Thursday, October 25, 2018
Who was Paul VI?
In the wake of Vatican II, it appears that Paul VI was not a pillar of strength but a bowl full of jell-o. The Council did not mandate the liturgical changes that have become identified with it. Nearly every one of these decisions were made post-Vatican II, promulgated by a small circle of liturgical pioneers who were given rather free reign by the Pope to implement the practical side of Vatican II's theory. This included the stark changes of language, of tables set up as altars so priests might face the people, of translations that made trivial the great words of old (think here the collects), of vestments that introduced this rather stark modernity to the eye even as the words did to the ear of the faithful, and of music that seemed to shift at once from the timeless sound of chant and polyphonic ordinary to the folk song of guitar so common in the secular world. There are stories after stories of Paul VI not even realizing what he had signed into being, the grave disruption between the life of those in the pew prior to the Council and the life of those in the pew in the wake of these substantial changes. Paul VI here seems a small man, a weak man, who did not know or realize what was being done in his name and therefore by him.
This year, however, we remembered the anniversary of a radically different Pauline legacy. July 25 was the fiftieth anniversary of Humanae Vitae, the great encyclical on marriage, love, and children that did not fall victim to the press of change but solidly planted the Roman Catholic Church in continuity with its past. What makes it all the more surprising is that this encyclical was issued during the cultural meltdown of the 1960s, indeed the very year a sitting President chose not to run again, pivotal figures were assassinated in the US, and the violence in our land came to a climax at a Democratic National Convention in Chicago. The whole of the Western world was expecting change and revolution the likes of which they had seen from Paul in the liturgical changes under his imprimatur following Vatican II but Humanae Vitae instantly became the subject of papal betrayal and one of the most vilified works of the papal magisterium in history. Bishops and theological professors expressed moral outrage and some of them worked publicly to distance themselves from Paul VI as well as work behind the scenes to but the document of its intent. The guitar song of free love, free sex, and free choice had fallen victim to a pope who had suddenly found his backbone.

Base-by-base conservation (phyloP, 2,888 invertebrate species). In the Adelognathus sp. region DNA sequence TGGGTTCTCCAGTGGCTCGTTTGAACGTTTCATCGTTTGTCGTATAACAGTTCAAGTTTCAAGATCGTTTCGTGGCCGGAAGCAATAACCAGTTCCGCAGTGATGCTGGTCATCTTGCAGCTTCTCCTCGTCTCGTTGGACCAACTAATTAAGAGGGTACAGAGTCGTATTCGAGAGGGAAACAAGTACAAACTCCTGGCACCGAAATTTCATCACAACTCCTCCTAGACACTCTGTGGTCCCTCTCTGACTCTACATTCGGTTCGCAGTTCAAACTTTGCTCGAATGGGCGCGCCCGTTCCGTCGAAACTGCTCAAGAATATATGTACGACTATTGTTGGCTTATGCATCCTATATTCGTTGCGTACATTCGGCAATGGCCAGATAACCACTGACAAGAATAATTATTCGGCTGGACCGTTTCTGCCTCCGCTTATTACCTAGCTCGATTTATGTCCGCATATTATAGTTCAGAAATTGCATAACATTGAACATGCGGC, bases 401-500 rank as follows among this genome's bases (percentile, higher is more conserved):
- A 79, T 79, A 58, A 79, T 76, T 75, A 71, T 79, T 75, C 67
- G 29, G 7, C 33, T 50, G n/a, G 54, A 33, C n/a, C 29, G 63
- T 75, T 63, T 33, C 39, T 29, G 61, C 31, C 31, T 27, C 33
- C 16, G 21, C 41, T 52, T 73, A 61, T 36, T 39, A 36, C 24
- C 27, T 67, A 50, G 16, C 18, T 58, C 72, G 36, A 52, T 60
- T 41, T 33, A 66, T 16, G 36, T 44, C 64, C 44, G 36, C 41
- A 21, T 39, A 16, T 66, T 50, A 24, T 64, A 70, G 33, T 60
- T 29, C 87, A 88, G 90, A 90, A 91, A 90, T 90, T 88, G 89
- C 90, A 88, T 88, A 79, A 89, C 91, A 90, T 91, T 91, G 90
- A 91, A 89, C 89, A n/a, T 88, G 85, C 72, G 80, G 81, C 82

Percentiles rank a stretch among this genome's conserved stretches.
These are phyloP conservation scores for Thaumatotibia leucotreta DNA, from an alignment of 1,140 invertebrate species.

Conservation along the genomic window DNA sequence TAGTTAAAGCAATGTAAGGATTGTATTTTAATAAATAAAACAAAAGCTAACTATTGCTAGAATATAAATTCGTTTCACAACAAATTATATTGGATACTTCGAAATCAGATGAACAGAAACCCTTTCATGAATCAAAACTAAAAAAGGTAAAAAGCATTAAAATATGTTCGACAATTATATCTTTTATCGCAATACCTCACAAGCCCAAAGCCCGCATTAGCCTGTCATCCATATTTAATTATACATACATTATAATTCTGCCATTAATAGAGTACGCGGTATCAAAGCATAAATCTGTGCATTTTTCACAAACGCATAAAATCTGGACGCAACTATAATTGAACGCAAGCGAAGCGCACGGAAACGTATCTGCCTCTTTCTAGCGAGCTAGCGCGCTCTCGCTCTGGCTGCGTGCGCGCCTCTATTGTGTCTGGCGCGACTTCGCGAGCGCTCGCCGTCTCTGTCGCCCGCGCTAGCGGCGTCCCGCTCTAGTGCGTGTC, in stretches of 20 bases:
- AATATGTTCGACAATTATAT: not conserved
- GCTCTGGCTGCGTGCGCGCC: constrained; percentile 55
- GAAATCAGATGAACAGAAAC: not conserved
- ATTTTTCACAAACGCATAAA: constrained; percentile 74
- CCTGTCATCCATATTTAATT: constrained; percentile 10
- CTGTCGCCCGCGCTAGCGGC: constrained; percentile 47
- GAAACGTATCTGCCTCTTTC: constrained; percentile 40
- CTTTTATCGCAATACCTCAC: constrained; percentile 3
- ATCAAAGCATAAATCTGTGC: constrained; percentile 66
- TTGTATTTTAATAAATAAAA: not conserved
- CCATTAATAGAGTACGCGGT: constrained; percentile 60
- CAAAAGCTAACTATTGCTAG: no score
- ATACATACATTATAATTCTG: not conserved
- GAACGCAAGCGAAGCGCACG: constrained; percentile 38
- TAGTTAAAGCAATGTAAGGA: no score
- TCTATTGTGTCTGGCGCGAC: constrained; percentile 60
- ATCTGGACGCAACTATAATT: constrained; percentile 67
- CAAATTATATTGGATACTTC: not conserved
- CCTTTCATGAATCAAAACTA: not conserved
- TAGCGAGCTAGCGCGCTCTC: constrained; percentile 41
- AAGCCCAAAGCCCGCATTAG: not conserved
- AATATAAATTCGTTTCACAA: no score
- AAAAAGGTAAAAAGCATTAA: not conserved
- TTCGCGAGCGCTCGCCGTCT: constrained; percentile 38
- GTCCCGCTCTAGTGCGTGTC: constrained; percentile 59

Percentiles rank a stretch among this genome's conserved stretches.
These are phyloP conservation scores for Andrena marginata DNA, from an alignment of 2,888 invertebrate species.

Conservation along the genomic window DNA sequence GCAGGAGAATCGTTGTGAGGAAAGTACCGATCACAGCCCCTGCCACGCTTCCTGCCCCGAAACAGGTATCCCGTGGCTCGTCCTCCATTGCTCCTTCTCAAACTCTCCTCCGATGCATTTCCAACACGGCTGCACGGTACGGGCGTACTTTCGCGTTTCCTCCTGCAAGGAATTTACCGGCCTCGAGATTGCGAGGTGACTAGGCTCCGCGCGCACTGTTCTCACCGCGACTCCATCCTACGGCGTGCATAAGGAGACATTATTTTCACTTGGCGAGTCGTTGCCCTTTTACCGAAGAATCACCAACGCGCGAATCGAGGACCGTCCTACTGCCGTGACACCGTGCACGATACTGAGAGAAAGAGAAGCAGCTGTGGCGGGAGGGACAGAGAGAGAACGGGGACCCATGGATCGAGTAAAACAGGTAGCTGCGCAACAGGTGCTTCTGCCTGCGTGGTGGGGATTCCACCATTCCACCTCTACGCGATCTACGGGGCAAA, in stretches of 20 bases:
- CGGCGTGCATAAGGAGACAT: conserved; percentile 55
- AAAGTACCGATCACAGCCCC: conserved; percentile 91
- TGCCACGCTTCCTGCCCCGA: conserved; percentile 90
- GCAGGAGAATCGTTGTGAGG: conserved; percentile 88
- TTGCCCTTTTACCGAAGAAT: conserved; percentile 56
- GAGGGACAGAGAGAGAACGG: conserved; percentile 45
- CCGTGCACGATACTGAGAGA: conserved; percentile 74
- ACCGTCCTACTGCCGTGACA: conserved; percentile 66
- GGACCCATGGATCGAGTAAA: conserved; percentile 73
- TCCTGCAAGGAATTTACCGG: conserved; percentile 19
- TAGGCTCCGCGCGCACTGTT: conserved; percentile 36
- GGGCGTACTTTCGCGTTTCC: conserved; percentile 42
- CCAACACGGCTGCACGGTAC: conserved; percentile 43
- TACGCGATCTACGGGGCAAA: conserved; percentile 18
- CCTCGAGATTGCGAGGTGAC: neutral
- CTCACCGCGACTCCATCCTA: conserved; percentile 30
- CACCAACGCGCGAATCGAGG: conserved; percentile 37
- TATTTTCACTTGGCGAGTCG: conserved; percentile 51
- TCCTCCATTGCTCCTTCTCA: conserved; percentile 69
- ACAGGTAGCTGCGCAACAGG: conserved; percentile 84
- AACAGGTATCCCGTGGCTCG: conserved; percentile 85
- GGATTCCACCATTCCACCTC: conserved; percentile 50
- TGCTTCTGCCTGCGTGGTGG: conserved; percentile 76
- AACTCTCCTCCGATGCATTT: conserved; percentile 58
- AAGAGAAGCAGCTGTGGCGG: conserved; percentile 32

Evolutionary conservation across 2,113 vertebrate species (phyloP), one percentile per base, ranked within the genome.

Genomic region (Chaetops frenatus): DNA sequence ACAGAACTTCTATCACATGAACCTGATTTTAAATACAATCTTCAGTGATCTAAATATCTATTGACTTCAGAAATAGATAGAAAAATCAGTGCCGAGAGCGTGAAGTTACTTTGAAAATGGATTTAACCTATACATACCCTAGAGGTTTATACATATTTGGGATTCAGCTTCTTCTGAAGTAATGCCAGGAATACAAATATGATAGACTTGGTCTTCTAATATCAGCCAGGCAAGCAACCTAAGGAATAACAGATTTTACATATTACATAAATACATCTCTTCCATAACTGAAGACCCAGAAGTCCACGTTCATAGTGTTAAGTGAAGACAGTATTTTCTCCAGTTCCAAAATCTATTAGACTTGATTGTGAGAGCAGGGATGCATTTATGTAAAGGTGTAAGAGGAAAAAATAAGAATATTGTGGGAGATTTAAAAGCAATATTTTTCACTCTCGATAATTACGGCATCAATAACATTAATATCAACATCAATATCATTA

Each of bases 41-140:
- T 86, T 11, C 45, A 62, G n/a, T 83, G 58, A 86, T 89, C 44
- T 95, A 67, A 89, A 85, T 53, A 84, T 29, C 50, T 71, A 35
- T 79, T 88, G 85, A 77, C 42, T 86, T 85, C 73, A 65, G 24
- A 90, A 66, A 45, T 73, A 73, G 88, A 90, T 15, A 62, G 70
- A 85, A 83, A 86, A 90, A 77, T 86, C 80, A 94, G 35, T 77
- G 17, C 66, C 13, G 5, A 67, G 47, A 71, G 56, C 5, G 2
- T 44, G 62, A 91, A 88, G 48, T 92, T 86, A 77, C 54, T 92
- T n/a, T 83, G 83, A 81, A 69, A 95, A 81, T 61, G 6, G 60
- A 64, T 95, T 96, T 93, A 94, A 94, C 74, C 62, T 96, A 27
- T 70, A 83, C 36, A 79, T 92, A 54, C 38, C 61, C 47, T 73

Thirty years before this the Anglicans had caved on artificial forms of birth control and most Protestants and Lutherans had left this confused mess to be sorted out without much guidance from the Church and by men and women in the privacy of their own bedrooms. Perhaps this side of Christianity was too caught up in the spirit of revolution or perhaps it thought there were bigger fish to fry. In either case, Paul VI provided a pause to the non-stop press for the sovereignty of desire that would produce Roe v Wade and the invention of the right of privacy which trumped all other moral rights and wrongs. I doubt that John XXIII would have recognized the Roman Church if history had moved as it did but he had not died before the end of Vatican II. I am not sure that many recognized the Roman Church if they had slept through the decade of the 1960s but Paul VI did provide a rationale for maintaining the teaching of the past even in the wake of such radical change. In the end, Paul VI proved prescient. His prophesied in Humanae Vitae about the rise of abortion fever, of the assault on marriage and the family, and of the victimization of women that would be the end of all the freedom and the dismantling of previous social mores for the cause of sexual freedom. And now look where we are at today. Much as I abhor the idea of liturgical change that is a radical disconnect with the past, I must credit Paul VI for finding his voice on the issue of life and its sacred gift and character from God. His stumble out of the gate following Vatican II was mitigated by his unwillingness to abandon marriage, children, and life to human desire or technology. For that we should all be grateful -- even Lutherans about to celebrate again the Reformation.